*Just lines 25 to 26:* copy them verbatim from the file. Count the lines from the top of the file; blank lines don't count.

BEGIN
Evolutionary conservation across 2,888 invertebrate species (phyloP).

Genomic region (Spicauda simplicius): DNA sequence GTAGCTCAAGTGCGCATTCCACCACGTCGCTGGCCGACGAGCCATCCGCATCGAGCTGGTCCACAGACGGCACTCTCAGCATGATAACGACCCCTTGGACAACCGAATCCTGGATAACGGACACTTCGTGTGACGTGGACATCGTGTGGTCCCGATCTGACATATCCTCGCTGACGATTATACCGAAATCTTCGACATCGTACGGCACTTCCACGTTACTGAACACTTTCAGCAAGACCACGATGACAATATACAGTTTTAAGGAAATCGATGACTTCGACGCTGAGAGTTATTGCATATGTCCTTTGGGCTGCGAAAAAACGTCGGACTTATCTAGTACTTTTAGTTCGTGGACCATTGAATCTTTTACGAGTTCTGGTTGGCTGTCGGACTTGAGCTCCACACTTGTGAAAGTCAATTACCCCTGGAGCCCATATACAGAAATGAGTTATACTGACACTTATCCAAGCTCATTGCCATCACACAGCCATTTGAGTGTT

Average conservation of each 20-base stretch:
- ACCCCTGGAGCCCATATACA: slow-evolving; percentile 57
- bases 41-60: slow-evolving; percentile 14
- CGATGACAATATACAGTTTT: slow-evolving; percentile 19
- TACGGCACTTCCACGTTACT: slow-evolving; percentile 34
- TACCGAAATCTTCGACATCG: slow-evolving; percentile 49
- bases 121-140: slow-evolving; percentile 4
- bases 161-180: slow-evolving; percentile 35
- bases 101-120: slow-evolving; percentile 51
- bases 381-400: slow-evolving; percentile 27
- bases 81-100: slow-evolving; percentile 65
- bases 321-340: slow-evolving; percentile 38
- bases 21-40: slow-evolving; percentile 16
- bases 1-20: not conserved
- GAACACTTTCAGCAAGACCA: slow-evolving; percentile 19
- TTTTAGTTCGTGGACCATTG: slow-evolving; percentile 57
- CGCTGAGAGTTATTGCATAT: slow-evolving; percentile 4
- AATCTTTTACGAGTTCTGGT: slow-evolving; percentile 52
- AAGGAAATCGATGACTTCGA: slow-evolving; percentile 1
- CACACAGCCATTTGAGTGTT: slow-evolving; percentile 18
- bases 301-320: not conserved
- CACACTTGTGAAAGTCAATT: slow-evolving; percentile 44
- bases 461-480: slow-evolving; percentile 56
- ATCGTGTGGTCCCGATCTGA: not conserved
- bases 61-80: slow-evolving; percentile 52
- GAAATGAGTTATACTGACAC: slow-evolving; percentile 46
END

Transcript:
- bases 461-480: slow-evolving; percentile 56
- ATCGTGTGGTCCCGATCTGA: not conserved